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France A. Córdova papers

 Collection — Multiple Containers
Identifier: UA 3

Scope and Contents

The France A. Córdova papers (1965-2012; 10.65 cubic feet) document the life and career of France A. Córdova.  The bulk of the materials relate to Córdova’s work in academia.  The collection primarily covers Córdova’s research and career, with little information or materials regarding her earlier years, personal life, or various appointments with governmental organizations (such as NASA or the NSF).  This collection will particularly useful for researchers interested in France Córdova’s research as an astrophysicist and her career in higher education.  Also of note to researchers interested in NASA, astrophysics, or space are Córdova’s slide collections and other printed materials from NASA.  Types of materials include: correspondence, certificates, printed material, slides, photographs, machine-readable media, artifacts, ephemera, etc.  The papers are organized into five series.

Dates

  • 1963-2012
  • Other: Majority of material found in 2007-2012
  • Other: Date acquired: 10/01/2009

Creator

Conditions Governing Access

Collection is open for research.

Conditions Governing Use

Copyrights belong to Purdue University per deeds of gift.

Biographical or Historical Information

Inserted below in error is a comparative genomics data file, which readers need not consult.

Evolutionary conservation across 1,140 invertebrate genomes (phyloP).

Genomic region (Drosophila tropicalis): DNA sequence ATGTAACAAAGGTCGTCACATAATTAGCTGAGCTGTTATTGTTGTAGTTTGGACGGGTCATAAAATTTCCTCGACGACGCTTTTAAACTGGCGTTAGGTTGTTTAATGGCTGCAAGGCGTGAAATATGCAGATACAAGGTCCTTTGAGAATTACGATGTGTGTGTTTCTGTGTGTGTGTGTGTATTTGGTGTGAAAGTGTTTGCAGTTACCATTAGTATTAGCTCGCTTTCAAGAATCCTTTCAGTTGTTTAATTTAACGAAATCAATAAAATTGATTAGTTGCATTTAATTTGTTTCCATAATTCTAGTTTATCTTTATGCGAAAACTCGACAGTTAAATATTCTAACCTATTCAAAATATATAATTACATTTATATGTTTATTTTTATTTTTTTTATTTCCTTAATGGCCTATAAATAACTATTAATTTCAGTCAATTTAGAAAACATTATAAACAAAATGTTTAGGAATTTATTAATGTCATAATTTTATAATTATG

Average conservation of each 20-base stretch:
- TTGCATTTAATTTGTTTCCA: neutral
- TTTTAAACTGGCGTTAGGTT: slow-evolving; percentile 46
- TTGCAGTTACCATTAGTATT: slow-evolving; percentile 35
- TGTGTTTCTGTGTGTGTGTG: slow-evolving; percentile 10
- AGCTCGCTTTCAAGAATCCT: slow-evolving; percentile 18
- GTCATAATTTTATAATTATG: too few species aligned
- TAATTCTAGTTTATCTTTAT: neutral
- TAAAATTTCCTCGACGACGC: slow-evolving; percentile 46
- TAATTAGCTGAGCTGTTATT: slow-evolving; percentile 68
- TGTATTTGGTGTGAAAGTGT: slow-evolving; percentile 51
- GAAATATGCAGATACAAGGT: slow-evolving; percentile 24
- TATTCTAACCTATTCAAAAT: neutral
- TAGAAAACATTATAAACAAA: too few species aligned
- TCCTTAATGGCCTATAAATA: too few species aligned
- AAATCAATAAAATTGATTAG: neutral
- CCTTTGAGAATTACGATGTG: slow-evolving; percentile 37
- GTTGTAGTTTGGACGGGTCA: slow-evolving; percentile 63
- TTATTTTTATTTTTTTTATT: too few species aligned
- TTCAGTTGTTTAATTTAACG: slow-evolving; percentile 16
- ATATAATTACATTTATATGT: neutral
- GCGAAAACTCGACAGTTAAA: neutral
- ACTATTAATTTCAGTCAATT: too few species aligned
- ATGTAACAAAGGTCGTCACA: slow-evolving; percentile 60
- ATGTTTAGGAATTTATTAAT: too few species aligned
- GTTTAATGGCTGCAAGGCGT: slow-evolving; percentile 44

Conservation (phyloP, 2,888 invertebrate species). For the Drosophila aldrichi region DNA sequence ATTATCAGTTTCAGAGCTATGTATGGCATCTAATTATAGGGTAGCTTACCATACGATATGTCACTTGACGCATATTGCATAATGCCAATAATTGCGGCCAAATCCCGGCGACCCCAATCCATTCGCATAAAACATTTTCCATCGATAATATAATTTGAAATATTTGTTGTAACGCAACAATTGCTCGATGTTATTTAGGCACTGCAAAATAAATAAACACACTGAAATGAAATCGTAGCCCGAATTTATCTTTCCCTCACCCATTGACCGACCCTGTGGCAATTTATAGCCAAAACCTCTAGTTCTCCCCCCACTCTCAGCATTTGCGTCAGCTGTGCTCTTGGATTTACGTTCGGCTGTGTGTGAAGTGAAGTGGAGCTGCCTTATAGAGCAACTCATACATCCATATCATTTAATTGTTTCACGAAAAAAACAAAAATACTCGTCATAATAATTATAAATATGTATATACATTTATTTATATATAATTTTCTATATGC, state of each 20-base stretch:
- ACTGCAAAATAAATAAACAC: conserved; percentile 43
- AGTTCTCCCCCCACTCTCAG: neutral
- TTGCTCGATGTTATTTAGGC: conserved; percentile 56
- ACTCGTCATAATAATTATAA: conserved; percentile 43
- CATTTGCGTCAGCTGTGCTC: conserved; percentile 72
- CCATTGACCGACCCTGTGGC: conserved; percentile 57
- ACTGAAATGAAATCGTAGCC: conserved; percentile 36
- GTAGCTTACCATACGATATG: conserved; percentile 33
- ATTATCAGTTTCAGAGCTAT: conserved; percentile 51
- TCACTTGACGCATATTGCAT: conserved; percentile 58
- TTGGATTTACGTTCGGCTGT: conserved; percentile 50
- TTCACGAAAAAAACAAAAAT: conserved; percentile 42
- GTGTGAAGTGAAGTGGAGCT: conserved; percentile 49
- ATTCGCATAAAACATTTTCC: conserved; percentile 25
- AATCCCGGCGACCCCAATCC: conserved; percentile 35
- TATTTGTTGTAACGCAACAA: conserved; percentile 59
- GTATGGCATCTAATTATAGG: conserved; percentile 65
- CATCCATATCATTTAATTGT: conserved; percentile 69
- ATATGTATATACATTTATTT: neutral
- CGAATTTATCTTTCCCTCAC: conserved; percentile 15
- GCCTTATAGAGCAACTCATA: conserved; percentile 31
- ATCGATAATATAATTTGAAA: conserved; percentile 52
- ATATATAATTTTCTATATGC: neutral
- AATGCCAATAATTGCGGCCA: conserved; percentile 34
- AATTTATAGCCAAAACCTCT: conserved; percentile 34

France A. Córdova, the eleventh president of Purdue University, was born in 1947 in Paris, France.  Córdova is the oldest of twelve siblings born to her parents, who returned to the United States after her father’s service to the United States’ State Department was complete.  Córdova attended Bishop Amat High School in West Corvina, California and was active in her community and school activities.  In spite of her later interest in astrophysics, she was initially drawn to the liberal arts, graduating cum laude from Stanford University with a bachelor’s degree in English.  During her tenure at Stanford, Córdova also explored her heritage while doing fieldwork with the Zapotec Indians in Oaxaca, Mexico.  The trip resulted in the publication of a short novel and recipe book which ultimately led to an internship with Mademoiselle that allowed her to travel further after graduation.  These early experiences affected Córdova greatly, and had an impact on her approach as an educator- namely her support of international study, broad-based liberal arts education, and interdisciplinary research. After the Apollo 11 moon landing, Córdova renewed her early interest in science and became fascinated by space.  Her initial exploration of astrophysics began with her appointment as a lab assistant.  While working, she also took classes to gain foundational knowledge in astrophysics before ultimately earning her PhD in Physics from the California Institute of Technology in 1979.  Her PhD thesis was titled X-Ray Observations of Dwarf Novae, and led to several publications and conference presentations.  This research continued during Córdova’s 10 year appointment at the Los Alamos National Laboratory.  Córdova first tried her hand at higher education during her four year stint at Pennsylvania State University, where she began as a professor and was promoted to the head of the newly developed Department of Astronomy and Astrophysics.  Subsequently, she was selected as the Chief Scientist of the National Aeronautics and Space Administration where she worked on the Hubble Space Telescope and with several other committees. In 1996, she returned to higher education when she was appointed as the vice chancellor for research and professor of physics at University of California, Santa Barbara.  In 2002, she remained in the University of California system but transferred to the Riverside campus as the newly appointed chancellor, where she helped to establish a School of Medicine.  She remained there until her 2007 appointment as Purdue’s eleventh president.  This appointment brought much attention as Córdova was recognized for being the first female as well as the first Hispanic president of Purdue.  Córdova’s time at Purdue was noted for the establishment of the College of Health and Human Sciences, the Global Policy Research Institute, and for improving upon various rankings of the university.  At the conclusion of her five year term in 2012, Córdova served as the chair of the Board of Regents for the Smithsonian Institution, before being appointed in 2014 as the new head of the National Science Foundation.  In addition to her impressive resume and career thus far, Córdova has been the recipient of numerous awards and honors, some of which are highlighted throughout the collection. Source(s): UA 3, France A. Córdova papers, Karnes Archives and Special Collections, Purdue University France Córdova Oral History Interview, Karnes Archives and Special Collections, Purdue University Chris Foster Oral History Interview, Karnes Archives and Special Collections, Purdue University Bailey, Martha J., American Women in Science: 1950 to the Present, A Biographical Dictionary, Santa Barbara: ABC-CLIO Inc., 1998, pp. 57-58. http://www.nsf.gov/nsb/members/current_members/cordova.jsp